Apple recovers iPhone data on behalf of law enforcement. Is this admissible evidence?

September 25, 2012

A recent blog post from the ACLU contains some interesting observations on how Google and Apple provide law enforcement access to locked smartphones. Apple's method raises some concerns.

Google does a good job restricting access. First of all it requires a special kind of search warrant. Second of all, it does a password reset before sharing a new temporary password to law enforcement. Moreover, this password is reset again after a fixed time period. This limits access to a small timeframe. With each password reset, the owner is informed of the reset.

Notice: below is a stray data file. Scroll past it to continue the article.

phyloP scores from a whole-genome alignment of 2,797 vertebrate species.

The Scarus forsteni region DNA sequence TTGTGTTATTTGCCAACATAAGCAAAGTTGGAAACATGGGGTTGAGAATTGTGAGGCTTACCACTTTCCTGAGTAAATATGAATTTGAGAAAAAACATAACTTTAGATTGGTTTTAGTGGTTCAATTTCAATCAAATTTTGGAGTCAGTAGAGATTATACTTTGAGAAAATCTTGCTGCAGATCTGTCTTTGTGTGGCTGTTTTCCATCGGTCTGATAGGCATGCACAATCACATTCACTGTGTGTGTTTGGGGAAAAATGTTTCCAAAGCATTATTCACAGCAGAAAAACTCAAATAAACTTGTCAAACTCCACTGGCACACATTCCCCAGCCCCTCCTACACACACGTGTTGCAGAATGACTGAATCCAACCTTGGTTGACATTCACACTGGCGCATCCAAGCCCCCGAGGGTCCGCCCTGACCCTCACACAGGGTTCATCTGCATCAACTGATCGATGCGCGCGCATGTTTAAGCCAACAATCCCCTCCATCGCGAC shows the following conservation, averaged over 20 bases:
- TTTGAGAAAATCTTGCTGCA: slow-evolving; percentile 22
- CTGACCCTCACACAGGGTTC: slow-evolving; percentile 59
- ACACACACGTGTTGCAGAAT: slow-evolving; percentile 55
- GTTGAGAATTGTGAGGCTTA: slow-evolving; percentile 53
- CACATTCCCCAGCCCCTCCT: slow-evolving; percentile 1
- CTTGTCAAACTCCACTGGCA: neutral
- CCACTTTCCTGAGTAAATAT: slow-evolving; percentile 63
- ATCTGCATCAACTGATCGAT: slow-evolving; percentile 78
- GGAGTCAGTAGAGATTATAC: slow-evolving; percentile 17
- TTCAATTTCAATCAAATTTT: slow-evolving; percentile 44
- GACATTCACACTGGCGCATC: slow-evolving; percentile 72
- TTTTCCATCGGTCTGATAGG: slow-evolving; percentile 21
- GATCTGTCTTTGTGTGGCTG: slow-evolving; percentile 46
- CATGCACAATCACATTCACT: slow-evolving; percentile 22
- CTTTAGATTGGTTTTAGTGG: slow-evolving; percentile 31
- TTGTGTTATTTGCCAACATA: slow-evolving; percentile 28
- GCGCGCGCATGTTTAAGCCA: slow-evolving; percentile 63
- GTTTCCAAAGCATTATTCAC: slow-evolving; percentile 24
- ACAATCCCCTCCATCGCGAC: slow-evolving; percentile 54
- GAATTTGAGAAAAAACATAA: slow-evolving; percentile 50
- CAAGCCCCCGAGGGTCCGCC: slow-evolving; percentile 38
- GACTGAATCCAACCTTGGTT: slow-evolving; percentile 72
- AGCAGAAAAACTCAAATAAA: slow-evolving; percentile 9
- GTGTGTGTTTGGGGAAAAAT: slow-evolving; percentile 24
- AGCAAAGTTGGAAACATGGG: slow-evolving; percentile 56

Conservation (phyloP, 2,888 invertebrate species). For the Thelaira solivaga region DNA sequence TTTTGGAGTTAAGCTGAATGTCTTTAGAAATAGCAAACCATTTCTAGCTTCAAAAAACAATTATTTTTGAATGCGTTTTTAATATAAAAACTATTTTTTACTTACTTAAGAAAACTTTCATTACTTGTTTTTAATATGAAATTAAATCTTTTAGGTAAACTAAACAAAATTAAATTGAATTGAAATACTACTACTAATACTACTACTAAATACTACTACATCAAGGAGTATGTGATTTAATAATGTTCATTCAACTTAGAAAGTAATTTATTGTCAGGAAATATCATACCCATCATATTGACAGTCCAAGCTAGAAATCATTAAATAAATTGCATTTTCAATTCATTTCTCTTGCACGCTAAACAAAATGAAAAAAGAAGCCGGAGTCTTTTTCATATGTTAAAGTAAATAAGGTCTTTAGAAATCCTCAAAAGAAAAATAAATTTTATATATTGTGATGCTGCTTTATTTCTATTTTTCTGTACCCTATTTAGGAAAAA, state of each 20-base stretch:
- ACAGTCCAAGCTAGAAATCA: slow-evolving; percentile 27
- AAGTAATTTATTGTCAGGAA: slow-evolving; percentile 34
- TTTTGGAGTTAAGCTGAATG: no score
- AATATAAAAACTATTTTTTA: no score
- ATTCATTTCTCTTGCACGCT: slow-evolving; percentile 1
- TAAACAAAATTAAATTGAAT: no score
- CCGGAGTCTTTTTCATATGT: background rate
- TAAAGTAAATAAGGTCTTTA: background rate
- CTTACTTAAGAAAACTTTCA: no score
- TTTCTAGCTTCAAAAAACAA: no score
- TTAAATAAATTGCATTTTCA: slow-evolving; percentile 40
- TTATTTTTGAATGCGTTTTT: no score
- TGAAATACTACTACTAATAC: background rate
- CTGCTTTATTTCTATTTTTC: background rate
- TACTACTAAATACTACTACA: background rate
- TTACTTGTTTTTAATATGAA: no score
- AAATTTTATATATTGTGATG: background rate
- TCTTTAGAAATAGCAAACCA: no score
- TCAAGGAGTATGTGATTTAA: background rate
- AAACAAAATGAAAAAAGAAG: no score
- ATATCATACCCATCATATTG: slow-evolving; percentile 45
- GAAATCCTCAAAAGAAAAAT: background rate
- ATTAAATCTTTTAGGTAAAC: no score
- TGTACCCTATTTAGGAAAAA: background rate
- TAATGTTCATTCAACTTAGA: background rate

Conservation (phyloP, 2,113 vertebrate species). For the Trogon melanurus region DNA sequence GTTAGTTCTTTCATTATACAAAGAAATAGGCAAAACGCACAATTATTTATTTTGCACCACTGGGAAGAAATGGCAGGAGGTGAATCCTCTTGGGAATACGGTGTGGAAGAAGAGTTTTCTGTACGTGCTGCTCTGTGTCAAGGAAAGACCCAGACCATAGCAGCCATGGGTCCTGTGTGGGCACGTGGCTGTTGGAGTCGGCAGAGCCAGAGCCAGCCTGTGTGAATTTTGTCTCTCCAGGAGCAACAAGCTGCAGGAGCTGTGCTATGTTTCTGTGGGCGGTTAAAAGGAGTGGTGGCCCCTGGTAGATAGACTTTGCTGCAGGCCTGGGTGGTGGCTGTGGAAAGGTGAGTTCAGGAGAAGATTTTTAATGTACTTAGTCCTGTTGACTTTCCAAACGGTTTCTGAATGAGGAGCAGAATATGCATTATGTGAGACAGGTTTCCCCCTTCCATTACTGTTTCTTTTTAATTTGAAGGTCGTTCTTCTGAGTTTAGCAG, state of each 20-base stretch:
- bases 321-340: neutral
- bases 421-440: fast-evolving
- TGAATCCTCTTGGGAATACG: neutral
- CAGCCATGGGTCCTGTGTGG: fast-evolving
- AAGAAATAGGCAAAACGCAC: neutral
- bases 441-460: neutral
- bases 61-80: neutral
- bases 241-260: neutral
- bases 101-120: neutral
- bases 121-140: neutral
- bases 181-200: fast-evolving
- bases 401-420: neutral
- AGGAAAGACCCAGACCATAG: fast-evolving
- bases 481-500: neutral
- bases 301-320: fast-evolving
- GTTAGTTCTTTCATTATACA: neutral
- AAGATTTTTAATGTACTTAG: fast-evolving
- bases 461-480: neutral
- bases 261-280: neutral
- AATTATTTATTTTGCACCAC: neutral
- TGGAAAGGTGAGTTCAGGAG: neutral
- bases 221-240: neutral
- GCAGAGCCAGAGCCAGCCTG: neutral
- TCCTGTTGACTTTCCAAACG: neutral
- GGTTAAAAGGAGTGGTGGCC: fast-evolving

Apple does it differently: the company

won't release any personal information without a search warrant, and we never share anyone's passcode. If a court orders us to retrieve data from an iPhone, we do it ourselves. We never let anyone else unlock a customer's iPhone.

This means law enforcement has no control over how the data is extracted from the phone. It is unclear what procedures are used to extract the data, and what means are used to ensure that the data does not get tampered with. Given this fact I wonder how admissible this kind of evidence is in court. If it is admissible, this gives a company the power to incriminate people at will...

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